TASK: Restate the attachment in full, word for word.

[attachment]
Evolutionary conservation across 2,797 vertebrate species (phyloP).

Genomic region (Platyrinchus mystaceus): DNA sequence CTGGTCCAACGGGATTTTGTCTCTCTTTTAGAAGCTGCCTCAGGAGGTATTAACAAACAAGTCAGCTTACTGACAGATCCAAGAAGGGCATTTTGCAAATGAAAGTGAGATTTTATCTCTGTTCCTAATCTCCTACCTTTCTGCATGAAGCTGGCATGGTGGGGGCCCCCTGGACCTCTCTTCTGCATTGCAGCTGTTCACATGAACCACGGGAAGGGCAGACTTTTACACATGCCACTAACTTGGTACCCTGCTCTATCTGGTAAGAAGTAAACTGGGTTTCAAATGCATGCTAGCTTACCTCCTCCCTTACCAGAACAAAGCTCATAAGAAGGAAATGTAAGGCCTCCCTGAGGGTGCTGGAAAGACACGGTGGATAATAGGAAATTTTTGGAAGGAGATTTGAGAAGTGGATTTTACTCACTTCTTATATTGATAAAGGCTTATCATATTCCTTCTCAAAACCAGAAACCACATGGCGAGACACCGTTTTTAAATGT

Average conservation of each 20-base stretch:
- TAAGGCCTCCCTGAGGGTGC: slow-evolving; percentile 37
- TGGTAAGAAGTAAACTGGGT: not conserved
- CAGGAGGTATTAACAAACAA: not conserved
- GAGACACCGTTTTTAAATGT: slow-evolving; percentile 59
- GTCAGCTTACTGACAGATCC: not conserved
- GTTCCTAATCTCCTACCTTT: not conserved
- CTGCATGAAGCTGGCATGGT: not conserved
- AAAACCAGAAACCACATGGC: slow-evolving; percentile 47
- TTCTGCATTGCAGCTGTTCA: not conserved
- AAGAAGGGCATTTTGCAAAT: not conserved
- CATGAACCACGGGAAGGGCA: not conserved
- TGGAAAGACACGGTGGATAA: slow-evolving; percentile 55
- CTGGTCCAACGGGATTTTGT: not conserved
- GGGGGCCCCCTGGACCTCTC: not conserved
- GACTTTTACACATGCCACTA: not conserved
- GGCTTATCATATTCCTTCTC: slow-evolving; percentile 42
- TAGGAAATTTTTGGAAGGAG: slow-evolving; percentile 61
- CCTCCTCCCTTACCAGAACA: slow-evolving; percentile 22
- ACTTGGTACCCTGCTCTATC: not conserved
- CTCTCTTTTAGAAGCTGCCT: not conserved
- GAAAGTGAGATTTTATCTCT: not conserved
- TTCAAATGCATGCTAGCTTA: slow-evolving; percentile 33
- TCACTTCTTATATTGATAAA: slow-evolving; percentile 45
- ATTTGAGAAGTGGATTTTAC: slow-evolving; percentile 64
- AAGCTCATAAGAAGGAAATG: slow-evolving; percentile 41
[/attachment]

Evolutionary conservation across 2,797 vertebrate species (phyloP).

Genomic region (Platyrinchus mystaceus): DNA sequence CTGGTCCAACGGGATTTTGTCTCTCTTTTAGAAGCTGCCTCAGGAGGTATTAACAAACAAGTCAGCTTACTGACAGATCCAAGAAGGGCATTTTGCAAATGAAAGTGAGATTTTATCTCTGTTCCTAATCTCCTACCTTTCTGCATGAAGCTGGCATGGTGGGGGCCCCCTGGACCTCTCTTCTGCATTGCAGCTGTTCACATGAACCACGGGAAGGGCAGACTTTTACACATGCCACTAACTTGGTACCCTGCTCTATCTGGTAAGAAGTAAACTGGGTTTCAAATGCATGCTAGCTTACCTCCTCCCTTACCAGAACAAAGCTCATAAGAAGGAAATGTAAGGCCTCCCTGAGGGTGCTGGAAAGACACGGTGGATAATAGGAAATTTTTGGAAGGAGATTTGAGAAGTGGATTTTACTCACTTCTTATATTGATAAAGGCTTATCATATTCCTTCTCAAAACCAGAAACCACATGGCGAGACACCGTTTTTAAATGT

Average conservation of each 20-base stretch:
- TAAGGCCTCCCTGAGGGTGC: slow-evolving; percentile 37
- TGGTAAGAAGTAAACTGGGT: not conserved
- CAGGAGGTATTAACAAACAA: not conserved
- GAGACACCGTTTTTAAATGT: slow-evolving; percentile 59
- GTCAGCTTACTGACAGATCC: not conserved
- GTTCCTAATCTCCTACCTTT: not conserved
- CTGCATGAAGCTGGCATGGT: not conserved
- AAAACCAGAAACCACATGGC: slow-evolving; percentile 47
- TTCTGCATTGCAGCTGTTCA: not conserved
- AAGAAGGGCATTTTGCAAAT: not conserved
- CATGAACCACGGGAAGGGCA: not conserved
- TGGAAAGACACGGTGGATAA: slow-evolving; percentile 55
- CTGGTCCAACGGGATTTTGT: not conserved
- GGGGGCCCCCTGGACCTCTC: not conserved
- GACTTTTACACATGCCACTA: not conserved
- GGCTTATCATATTCCTTCTC: slow-evolving; percentile 42
- TAGGAAATTTTTGGAAGGAG: slow-evolving; percentile 61
- CCTCCTCCCTTACCAGAACA: slow-evolving; percentile 22
- ACTTGGTACCCTGCTCTATC: not conserved
- CTCTCTTTTAGAAGCTGCCT: not conserved
- GAAAGTGAGATTTTATCTCT: not conserved
- TTCAAATGCATGCTAGCTTA: slow-evolving; percentile 33
- TCACTTCTTATATTGATAAA: slow-evolving; percentile 45
- ATTTGAGAAGTGGATTTTAC: slow-evolving; percentile 64
- AAGCTCATAAGAAGGAAATG: slow-evolving; percentile 41